Disney’s Hollywood Studios opened on May 1, 1989 as Disney MGM Studios. In honor of the park’s 32nd anniversary, check out these things you might not know about Disney World theme park.
1. EPCOT Pavilion Turned Theme Park
The concept of Disney’s Hollywood Studios started as a film and television-themed pavilion at Epcot. Designed for Future World, the area would have featured a variety of Hollywood-inspired elements including The Great Movie Ride. When rumors of Universal Studios started floating around, Disney executives decided to create a whole theme park experience “revolving around movies, television, and radio” to compete with Universal.
2. An Outdoor Indoor Roller Coaster
Rock N’ Rollercoaster is Walt Disney World’s only “indoor roller coaster that was built outside”. The entire 3,404-foot track was built, then the exterior building was built around it. Another fun fact about Rock N’ Rollercoaster? The original concept actually featured music from the Rolling Stones. However, the music was too expensive to license so Disney Imagineers developed the ride around Aerosmith instead.
3. Half Theme Park, Half Production Lot
Much like Universal Studios, Disney-MGM Studios was part theme park and part working studio when it opened in 1989. The film and television studio was home to shows like the new Mickey Mouse Club, which was filmed and produced at the park. Guests were even able to sit in on tapings sometimes. There was also a satellite animation studio called Walt Disney Feature Animation Florida. During the Studio Backlot Tour, guests could watch animators work on scenes from classic movies like Beauty and the Beast and Aladdin. The studio fully produced three animated movies(Mulan, Lilo and Stitch, and Brother Bear) before it closed in 2004.
4. Muppet Studios
At one point, Muppet*Vision 3D was going to be one small part of a larger Jim Henson-inspired area. The original plan was an entire land called Muppet Studios. It would have included The Great Gonzo’s Pizza Pandemonium Parlor, Swedish Chef’s Cooking School, and The Great Muppet Movie Ride (a spoof of the Great Movie Ride).
When Jim Henson unexpectedly passed away in 1990, the family shut down any development between Disney and the Muppet brand. After long negotiations, they finally agreed to allow Muppet*Vision 3D to premiere in the park.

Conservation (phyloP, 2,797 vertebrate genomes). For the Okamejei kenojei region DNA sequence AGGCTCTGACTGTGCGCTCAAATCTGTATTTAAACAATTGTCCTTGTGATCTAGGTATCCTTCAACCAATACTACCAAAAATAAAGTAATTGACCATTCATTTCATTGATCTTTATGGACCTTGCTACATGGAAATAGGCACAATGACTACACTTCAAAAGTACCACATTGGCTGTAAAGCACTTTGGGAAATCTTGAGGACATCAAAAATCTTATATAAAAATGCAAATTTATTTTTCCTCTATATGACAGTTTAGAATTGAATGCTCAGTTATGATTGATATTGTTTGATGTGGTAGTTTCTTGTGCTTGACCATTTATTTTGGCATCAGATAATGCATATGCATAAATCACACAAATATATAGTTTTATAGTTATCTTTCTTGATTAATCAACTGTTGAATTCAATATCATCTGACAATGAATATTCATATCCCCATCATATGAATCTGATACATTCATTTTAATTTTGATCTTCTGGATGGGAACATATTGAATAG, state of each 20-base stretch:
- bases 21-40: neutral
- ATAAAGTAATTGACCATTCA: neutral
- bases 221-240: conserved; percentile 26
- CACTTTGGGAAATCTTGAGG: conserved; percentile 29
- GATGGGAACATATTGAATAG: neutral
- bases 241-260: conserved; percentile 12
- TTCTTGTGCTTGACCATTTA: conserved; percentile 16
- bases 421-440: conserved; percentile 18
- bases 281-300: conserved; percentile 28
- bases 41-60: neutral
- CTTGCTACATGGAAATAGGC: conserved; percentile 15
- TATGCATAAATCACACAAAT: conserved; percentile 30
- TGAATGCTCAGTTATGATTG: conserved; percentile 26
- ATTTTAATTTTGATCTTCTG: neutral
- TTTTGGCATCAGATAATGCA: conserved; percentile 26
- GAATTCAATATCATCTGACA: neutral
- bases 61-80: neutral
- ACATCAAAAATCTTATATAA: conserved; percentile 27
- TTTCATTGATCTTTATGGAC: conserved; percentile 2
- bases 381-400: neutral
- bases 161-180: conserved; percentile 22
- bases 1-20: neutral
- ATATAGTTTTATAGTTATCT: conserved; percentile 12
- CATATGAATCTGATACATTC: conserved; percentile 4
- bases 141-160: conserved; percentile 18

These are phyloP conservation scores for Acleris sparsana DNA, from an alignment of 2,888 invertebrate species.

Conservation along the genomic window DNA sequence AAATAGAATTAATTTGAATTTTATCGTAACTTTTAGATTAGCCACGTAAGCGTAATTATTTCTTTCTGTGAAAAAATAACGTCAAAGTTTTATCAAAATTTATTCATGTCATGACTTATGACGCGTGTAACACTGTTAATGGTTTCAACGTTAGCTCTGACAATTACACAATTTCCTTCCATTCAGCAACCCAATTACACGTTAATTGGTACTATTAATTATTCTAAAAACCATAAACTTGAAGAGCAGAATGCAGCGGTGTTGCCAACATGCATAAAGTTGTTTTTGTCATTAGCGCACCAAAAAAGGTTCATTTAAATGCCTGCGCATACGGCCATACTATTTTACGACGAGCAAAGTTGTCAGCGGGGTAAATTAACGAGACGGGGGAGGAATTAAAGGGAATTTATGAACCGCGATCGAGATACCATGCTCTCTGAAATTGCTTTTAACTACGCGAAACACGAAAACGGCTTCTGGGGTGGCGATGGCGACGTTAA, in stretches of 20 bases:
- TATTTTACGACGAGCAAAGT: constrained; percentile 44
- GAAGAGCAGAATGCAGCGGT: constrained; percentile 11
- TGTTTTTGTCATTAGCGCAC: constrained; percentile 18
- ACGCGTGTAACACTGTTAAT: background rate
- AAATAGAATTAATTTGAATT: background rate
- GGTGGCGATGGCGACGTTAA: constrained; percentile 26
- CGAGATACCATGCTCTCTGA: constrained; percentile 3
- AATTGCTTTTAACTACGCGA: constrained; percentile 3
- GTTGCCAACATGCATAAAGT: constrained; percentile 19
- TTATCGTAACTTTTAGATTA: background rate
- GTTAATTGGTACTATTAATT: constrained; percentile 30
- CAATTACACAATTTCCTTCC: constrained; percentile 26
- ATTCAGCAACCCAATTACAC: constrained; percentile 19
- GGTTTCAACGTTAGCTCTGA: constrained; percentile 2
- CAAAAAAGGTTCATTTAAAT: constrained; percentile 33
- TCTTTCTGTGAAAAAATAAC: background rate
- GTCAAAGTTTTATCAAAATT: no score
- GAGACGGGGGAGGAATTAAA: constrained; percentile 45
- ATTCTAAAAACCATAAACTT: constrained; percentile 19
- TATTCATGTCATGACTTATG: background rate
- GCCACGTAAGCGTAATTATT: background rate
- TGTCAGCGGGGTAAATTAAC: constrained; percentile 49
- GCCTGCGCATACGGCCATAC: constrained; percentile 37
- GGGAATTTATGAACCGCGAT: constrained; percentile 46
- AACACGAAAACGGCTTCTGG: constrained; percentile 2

5. A Completely Different Park
Disney’s Hollywood Studios is the only Disney park that has lost all of its opening day attractions. The last original attraction was the Great Movie Ride, which closed in 2017 to make way for Mickey and Minnie’s Runaway Railway. Replacing rides for newer concepts is just one of many ways the park has changed since 1989.
6. Heavy Sets
the indiana jones epic stunt spectacular features a scene that recreated the opening sequence of “Raiders of the Lost Ark”. The backdrop for this scene is built on a rolling platform that weighs more than 100 tons, making it one of the heaviest moving set pieces in the world. The huge boulder that rolls after Indiana Jones in this scene weights 440 pounds.
7. Andy’s Giant Foot
The concept of Toy Story Land is that park guests are shrunken to the size of a toy when they enter the land, making all of the decorations and elements huge. Andy’s footprint in the land is 25 feet long. That’s the equivalent of a size 240 shoe!
8. Disney’s Biggest Project
Star Wars: Galaxy’s Edge is the largest themed land expansion in the history of Disney parks. The Planet Batuu area takes up more than 14 acres of the park with more than a dozen shops, restaurants, and attractions in the land. Despite the huge addition, Disney’s Hollywood Studios is the second smallest park at Walt Disney World.
9. Filming in the Streets
Disney executives originally had plans to use areas of the park, such as the streets of New York, for live tapings. However, the noise from the crowds and some of the surrounding attractions made so much noise that filming would be impossible.
10. The Longest Ride
There are a total of 54 adventures to experience on Star Tours: The Adventures Continue. Each scenario is created by combining different scenes in various orders. It would take four hours of nonstop riding to see every variation of the ride story.
For more Disney World trivia, check out the ten things you might not know about Space Mountain at Magic Kingdom.